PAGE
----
Silence. It permeates Nicolas Winding Refn’s 2011 film Drive. It makes you feel uncomfortable listening to nothing but your heart rate increase as you silently anticipate for the next action to take place, the next word to be spoken, or the unruly cinema spectator to take another bit of that butter induced bag of popcorn. However, it is the lack of dialogue that increases this gritty crime-drama to another unsuspecting level. It could have been an ordinary and uninspired film about a man who drove stunt cars, participated in high scoring heist’s and killed anyone who threatened those close to him. Luckily, Refn was patient and planned out each scene according to his personal artistic vision, and because of this no shot was wasted.
The film was cohesive, the juxtapositions were stark and astonishing, the character development of the unnamed driver (Gosling) and his relationships with Irene (Carey Mulligan) and her son Benicio are effortlessly beautiful. When Gosling and Mulligan’s character’s meet and form their silent bond, dialogue is put on the back burner. You are moved seamlessly into their relationship through the music and the tranquility that resonates between them, which is a contrast to the savage scenes Gosling participates in. He is a man of few words, but when he does speak each syllable counts. His character is defined and driven more by his actions than dialogue, which are juxtaposed in the elevator scene where he passionately kisses Mulligan, the score becoming angelic and the light slowly illuminating the scene as if it were out of this world. This shot leads to the next action where he brutally stomps a mans face in right before Mulligan’s eyes. Each death in the film is somewhat expected but you just never know when or how it is going to happen. The pace is so slow that each sudden kill hits you like a blunt object to the gut and leaves you breathless.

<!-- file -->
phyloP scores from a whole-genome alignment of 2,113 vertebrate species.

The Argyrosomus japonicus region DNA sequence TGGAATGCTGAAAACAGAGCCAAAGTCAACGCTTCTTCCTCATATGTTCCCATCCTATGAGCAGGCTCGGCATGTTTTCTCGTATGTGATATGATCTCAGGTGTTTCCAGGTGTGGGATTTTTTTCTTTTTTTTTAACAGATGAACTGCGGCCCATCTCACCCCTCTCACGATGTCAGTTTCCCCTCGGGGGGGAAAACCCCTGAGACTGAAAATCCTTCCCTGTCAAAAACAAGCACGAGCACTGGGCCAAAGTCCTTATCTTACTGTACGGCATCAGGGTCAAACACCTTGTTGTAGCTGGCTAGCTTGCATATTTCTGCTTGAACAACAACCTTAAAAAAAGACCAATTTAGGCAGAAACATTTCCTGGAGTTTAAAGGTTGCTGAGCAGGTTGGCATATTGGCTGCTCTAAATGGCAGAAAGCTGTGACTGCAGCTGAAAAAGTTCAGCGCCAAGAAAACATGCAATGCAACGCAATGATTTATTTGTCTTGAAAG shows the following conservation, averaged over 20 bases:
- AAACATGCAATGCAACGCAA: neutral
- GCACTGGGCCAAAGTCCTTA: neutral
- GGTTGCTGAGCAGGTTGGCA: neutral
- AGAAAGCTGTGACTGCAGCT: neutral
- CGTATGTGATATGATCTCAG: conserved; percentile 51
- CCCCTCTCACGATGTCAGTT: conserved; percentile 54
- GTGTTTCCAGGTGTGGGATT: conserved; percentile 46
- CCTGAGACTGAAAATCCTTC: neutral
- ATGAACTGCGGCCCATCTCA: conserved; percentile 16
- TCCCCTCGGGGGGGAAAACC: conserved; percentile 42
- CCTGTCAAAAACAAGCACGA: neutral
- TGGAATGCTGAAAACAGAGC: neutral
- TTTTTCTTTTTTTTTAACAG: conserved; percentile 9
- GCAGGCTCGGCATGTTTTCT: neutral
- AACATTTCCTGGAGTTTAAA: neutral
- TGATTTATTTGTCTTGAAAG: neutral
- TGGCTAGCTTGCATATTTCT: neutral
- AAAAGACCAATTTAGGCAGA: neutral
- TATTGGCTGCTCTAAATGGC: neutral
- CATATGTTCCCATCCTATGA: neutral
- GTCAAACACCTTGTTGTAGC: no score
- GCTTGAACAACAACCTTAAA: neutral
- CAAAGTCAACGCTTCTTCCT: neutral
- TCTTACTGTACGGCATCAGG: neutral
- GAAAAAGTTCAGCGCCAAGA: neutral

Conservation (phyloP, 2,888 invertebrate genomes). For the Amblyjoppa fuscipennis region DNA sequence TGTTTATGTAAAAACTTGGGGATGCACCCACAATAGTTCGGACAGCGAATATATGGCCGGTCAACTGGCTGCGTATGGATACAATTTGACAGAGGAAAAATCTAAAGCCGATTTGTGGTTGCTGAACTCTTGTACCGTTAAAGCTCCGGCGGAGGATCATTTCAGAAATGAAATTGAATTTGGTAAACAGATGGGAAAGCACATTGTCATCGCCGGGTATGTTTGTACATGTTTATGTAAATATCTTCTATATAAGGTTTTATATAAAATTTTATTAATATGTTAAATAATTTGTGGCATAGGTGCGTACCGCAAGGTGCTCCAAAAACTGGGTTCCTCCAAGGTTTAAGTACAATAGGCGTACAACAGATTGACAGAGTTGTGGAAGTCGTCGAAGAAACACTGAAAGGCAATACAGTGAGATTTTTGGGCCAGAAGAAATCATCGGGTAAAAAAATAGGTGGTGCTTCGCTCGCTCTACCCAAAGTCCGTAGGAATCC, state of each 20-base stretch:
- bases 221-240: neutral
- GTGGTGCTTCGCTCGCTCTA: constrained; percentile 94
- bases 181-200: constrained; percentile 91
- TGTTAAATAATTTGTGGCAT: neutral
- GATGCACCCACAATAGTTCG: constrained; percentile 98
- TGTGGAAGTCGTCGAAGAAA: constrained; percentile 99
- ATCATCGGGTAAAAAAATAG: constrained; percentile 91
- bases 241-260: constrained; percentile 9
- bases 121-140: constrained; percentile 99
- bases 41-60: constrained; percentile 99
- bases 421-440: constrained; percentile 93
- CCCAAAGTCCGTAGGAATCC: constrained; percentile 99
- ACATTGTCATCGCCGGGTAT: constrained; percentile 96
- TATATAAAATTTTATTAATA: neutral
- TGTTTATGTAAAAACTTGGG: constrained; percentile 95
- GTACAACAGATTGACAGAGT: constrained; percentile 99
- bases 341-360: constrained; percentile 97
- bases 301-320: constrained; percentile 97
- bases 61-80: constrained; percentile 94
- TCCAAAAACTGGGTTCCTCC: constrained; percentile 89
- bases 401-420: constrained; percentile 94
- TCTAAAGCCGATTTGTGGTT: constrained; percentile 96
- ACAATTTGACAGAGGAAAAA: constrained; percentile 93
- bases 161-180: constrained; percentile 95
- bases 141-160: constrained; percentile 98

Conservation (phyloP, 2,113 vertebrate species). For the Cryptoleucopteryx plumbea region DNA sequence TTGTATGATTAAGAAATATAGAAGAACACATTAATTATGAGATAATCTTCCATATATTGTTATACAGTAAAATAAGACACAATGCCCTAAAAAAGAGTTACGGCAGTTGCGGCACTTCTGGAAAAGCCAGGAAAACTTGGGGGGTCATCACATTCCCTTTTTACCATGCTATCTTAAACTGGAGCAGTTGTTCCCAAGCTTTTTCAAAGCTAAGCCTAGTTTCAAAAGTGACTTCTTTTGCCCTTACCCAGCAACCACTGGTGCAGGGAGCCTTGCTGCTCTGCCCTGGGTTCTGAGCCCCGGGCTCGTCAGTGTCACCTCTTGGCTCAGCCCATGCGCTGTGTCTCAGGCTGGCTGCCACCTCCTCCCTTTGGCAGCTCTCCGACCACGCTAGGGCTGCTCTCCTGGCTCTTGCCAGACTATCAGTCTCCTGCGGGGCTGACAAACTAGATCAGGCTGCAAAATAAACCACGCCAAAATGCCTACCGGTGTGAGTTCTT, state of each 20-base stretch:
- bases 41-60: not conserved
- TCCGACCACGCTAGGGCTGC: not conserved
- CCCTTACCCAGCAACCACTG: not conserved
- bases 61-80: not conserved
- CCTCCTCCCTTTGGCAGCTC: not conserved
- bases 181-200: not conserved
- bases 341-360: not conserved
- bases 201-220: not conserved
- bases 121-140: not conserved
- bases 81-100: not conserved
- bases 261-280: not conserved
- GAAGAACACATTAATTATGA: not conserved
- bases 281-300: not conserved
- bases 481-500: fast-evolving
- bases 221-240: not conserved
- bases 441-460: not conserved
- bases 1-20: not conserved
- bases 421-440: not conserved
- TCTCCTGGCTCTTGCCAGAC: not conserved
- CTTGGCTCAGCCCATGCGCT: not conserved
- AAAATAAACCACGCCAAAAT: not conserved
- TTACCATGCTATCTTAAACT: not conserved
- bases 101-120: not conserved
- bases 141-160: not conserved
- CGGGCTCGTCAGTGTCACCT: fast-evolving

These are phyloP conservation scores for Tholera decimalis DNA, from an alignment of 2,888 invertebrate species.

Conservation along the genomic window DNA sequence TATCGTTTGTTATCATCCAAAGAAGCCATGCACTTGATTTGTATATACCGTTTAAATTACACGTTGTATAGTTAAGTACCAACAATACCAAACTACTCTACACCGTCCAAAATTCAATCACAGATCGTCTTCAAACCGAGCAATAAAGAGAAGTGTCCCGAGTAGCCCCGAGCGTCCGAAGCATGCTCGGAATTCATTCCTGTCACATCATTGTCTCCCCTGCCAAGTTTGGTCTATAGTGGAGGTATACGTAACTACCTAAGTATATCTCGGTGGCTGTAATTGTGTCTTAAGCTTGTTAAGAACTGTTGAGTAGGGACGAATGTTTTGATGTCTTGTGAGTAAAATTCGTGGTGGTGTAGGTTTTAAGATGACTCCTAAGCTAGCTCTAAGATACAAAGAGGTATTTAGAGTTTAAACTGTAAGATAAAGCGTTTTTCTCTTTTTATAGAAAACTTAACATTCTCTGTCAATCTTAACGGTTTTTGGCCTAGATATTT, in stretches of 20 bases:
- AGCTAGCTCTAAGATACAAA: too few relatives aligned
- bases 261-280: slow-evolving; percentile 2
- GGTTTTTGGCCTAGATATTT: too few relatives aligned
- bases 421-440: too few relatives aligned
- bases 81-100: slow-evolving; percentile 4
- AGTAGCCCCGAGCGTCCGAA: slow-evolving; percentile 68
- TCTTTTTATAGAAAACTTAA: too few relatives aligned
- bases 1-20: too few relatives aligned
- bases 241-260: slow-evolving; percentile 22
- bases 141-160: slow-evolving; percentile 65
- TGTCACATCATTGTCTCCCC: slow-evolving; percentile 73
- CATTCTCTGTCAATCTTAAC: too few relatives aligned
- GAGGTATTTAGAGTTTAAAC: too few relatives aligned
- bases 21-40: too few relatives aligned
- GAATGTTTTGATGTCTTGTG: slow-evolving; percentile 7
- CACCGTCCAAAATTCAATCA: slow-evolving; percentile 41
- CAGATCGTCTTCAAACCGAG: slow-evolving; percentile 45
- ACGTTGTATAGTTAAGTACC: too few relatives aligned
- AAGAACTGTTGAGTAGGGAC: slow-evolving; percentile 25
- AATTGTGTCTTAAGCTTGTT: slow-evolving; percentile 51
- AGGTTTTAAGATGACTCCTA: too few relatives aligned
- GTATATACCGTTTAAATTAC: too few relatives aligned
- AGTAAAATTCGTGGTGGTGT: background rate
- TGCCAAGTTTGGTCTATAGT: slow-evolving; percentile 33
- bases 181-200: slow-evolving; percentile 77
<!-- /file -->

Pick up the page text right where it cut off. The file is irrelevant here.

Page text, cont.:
The ending is the most ambiguous of all the scenes in the film, leaving you to contemplate whether or not Gosling is alive or dead. I interpreted his driving around the streets of LA with no danger ahead of him as his own version of Heaven, with nothing but the open road ahead of him. I find it really difficult to articulate the brilliance of this film. Refn put a lot of thought into the execution of this film and illustrating the point of view of the driver rather than the men doing the robbing of various establishments. During theft’s, the camera never leaves the car. It stays motionless with Gosling and puts you in the moment with him. All you hear are the natural noises around him, whether it is the radio playing the basketball game or the environmental sounds on the outskirts of the big city. The audience is left on the edge of their seat, wishing someone would say something, wishing you could see what was taking place inside the establishment being robbed. You become an outsider and left feeling calm yet anxious, the same way Gosling feels.
Though Refn drew from many outlets from inspiration, such as Quentin Tarantino’s Pulp Fiction and David Lynch’s Mulhollond Drive, his main influence stemmed from the fairy tales of the Brother’s Grimm. He wanted to structure the film like a story tale and viewed the driver as a knight who wandered around in search of people to save. The hot pink colour of the title was inspired by the 1983 film Risky Business and the music utilized throughout the film was influenced by 1980s retro Europop music, as composer Cliff Martinez created a truly fragile and unearthly electronic-pop score. The unpredictable combination of everything in this film ultimately accumulates into a masterpiece of divine proportions and it comes as no surprise that Refn won the best director prize at the Cannes film festival this past year.
If you are a movie buff, then this film will knock you off your feet. However, if you are a simple movie goer who requires dialogue rather than silence to explain the emotional complexity of your characters and leave you with a clear, unambiguous ending, then this film is probably not for you. So think carefully before entering the theatre and prepare to be on the edge of your seat, literally.